The effect of excess BMI

Dave Lowe is one of those colleagues who makes working at NPL such a pleasure. Having read my blog about the excess mortality associated with BMIs greater than 25 , he dropped me a line to let me know of a paper in the Lancet. The paper (Body-mass index and cause-specific mortality in 900 000 adults: collaborative analyses of 57 prospective studies) presents its result in quite a technical way but their ‘interpretation’ section reads thus:

Although other anthropometric measures (eg, waist circumference, waist-to-hip ratio) could well add extra information to BMI, and BMI to them, BMI is in itself a strong predictor of overall mortality both above and below the apparent optimum of about 22·5—25 kg/m2. The progressive excess mortality above this range is due mainly to vascular disease and is probably largely causal. At 30—35 kg/m2, median survival is reduced by 2—4 years; at 40—45 kg/m2, it is reduced by 8—10 years (which is comparable with the effects of smoking). The definite excess mortality below 22·5 kg/m2 is due mainly to smoking-related diseases, and is not fully explained.

As I understand it, this is the link between premature death and the BMI at the time of death . So according to this, if I maintain a BMI of 27 ish for the coming years, I appear to be set to cut my life short by about a year. So I can reasonably hope to live to the age of seventy-ish (and so enjoy three years of my pension :-)). But what happens if I shift my BMI back to 25 in 5 years time? Do I then negate the excess risk to which I had exposed myself. The question to which I would like an answer is this.

  • What is excess hazard to which I am exposing myself NOW, by having a BMI of 27 at my current age (51) ?

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3 Responses to “The effect of excess BMI”

  1. It’s a new day, it’s a new dawn, it’s a new blog… for me! Says:

    […] The effect of excess BMI « Protons for Breakfast Blog […]

  2. Emma Says:

    I expect that you need to see a more holistic picture here. I’d bet that someone with a BMI of 28 who was really fit and exercised regularly would have a longer life expectancy than someone with a BMI of 24 who never did any exercise. I also think that if you eat a well-balanced diet, but are a bit chubby, you’re probably better off than if you’re someone who maintains a “healthy” weight, but eats no fruit or vegetables.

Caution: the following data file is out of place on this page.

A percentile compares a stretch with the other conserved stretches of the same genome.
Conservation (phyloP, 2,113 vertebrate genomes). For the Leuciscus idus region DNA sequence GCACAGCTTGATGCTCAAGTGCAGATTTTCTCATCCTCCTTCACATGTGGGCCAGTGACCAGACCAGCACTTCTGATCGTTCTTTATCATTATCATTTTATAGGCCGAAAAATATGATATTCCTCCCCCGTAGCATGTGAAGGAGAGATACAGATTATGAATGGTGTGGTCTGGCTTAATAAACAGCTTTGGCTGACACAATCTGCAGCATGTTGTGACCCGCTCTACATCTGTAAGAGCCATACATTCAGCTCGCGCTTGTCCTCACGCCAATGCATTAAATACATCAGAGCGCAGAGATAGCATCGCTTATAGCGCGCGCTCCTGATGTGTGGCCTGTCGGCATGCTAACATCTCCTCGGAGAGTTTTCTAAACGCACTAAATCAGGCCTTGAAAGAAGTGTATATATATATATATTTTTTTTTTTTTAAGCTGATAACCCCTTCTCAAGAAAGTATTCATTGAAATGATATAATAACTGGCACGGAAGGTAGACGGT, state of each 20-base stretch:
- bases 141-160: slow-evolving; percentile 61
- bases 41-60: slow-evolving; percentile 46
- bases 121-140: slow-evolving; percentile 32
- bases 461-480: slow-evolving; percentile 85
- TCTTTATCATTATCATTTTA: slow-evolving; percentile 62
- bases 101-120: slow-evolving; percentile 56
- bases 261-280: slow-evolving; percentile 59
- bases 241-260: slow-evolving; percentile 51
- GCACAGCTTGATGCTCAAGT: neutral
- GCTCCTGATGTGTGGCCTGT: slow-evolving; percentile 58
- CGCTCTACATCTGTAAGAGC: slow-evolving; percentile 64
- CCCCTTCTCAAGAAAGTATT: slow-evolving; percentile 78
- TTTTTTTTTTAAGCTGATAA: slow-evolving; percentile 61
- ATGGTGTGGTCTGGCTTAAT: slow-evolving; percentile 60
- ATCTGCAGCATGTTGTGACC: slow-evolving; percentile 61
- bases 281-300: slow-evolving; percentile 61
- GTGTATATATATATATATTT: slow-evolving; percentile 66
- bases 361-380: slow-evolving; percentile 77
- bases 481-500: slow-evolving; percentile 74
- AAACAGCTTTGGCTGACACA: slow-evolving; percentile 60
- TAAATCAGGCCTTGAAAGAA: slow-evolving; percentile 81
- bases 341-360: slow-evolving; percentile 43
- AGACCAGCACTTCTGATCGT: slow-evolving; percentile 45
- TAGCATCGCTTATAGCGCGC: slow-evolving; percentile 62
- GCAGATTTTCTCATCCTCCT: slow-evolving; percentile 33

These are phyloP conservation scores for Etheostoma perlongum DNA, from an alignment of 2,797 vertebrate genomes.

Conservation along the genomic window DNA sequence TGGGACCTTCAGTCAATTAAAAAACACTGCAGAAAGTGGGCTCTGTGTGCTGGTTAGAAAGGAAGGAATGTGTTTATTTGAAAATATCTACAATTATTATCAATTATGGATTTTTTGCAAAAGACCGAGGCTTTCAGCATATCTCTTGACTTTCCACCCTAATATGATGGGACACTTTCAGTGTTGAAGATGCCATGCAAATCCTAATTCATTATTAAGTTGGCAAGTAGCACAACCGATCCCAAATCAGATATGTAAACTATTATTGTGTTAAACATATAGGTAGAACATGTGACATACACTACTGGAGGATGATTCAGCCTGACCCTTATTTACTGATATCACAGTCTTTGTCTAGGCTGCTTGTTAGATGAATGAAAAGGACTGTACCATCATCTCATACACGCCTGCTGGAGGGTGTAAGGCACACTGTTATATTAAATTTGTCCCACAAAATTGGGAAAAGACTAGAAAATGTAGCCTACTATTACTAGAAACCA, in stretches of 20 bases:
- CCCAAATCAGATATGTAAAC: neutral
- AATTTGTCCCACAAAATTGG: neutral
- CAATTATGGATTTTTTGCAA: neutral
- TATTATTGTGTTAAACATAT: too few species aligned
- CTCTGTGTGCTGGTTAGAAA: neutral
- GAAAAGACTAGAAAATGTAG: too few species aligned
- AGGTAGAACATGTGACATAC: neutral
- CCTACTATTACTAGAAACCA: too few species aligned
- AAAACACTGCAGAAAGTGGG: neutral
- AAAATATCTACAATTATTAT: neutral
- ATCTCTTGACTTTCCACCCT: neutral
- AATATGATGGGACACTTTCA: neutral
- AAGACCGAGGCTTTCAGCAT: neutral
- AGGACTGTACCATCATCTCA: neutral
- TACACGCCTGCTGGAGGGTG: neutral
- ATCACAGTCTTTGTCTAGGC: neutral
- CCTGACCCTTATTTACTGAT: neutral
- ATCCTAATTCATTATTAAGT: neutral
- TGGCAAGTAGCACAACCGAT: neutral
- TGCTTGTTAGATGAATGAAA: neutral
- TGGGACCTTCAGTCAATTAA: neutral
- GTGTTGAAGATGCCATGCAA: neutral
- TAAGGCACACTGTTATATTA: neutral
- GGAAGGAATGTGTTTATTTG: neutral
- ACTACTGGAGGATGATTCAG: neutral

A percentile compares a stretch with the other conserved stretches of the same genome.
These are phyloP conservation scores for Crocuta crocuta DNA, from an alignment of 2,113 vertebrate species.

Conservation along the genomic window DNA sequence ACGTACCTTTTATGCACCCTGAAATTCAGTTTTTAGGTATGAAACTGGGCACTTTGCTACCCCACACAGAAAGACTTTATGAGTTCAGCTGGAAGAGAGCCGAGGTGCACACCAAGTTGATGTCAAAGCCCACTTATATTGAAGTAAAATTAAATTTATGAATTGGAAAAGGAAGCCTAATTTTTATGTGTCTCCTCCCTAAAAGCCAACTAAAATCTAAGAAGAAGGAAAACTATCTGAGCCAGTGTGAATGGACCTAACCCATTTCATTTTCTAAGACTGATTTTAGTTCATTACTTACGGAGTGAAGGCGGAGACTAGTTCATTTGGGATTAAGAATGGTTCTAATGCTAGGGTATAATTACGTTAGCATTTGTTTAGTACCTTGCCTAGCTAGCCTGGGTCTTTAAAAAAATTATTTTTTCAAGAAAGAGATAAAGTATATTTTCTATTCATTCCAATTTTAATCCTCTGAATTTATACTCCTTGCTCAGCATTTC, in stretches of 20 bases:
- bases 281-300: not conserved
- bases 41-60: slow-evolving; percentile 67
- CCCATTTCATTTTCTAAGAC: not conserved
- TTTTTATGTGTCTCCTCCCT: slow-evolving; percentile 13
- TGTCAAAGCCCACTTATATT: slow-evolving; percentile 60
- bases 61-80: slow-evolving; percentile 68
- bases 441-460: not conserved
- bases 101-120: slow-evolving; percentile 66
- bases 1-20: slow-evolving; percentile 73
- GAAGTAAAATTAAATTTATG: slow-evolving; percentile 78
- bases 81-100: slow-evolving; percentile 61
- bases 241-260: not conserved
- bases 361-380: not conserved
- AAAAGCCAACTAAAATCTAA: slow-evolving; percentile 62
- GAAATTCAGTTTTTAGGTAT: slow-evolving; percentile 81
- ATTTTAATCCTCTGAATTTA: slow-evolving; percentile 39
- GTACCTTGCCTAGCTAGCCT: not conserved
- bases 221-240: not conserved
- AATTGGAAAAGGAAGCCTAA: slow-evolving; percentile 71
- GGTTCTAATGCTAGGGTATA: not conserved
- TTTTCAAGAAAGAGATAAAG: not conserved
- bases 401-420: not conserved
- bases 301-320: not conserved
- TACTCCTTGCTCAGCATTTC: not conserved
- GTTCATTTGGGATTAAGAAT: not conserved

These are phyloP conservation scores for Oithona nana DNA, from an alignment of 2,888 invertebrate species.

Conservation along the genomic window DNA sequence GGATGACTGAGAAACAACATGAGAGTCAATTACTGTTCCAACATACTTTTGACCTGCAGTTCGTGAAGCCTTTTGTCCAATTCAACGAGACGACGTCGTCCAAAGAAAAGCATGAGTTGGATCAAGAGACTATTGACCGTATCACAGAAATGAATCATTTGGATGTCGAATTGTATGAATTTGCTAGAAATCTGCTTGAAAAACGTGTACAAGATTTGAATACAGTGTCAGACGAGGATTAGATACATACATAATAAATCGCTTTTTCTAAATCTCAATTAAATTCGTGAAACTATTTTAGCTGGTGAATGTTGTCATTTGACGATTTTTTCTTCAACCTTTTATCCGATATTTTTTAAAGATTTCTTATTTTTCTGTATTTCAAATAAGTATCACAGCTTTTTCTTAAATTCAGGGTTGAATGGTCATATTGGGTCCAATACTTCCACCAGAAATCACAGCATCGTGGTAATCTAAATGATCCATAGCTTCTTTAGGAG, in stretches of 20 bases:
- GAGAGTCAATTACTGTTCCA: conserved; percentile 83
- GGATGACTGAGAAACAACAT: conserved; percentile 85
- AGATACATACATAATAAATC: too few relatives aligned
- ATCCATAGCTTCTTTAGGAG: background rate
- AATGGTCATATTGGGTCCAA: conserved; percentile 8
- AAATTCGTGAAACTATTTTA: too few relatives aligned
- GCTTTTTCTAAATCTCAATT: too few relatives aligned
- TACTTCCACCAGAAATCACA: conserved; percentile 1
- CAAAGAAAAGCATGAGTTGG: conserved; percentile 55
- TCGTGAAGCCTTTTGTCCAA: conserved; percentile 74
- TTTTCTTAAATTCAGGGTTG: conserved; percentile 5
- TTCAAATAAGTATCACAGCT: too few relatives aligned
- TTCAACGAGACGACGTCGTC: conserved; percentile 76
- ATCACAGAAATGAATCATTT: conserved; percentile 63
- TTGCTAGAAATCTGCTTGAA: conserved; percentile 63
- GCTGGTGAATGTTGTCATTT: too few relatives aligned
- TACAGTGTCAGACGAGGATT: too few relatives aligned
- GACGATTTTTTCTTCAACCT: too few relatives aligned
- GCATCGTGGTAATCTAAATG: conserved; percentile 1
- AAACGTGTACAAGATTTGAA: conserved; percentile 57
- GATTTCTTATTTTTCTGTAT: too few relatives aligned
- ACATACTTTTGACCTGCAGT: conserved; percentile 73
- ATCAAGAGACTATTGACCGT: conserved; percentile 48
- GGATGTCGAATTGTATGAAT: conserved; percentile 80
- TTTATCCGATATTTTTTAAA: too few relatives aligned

Add to that the fact that something like 90% of people who “diet” have regained the weight within 2 years. Is there any evidence about whether “yoyo” dieting is better or worse than staying slightly overweight?

    How many industries can fail 90% of their customers and still have the customers come back a year later to buy more of their products?!

    Since excess BMI affects us as individuals and as a society, and since the existing diet industry is failing 90% of its customers. Perhaps society needs to stop blaming the fat as “lazy, greedy people who need will power” and actually try to understand the real underlying causes. I know a lot of people with BMIs in the 25-35 range who are definitely not lazy or greedy in any other aspect of their lives, nor lacking in will power to succeed at any other goal they set themselves. Telling them that they’re shortening their life expectancy isn’t going to solve the problem either. Not that I know what will!

  3. vapeurs Says:

    Wonderful. This is what I was searching. Thanks.

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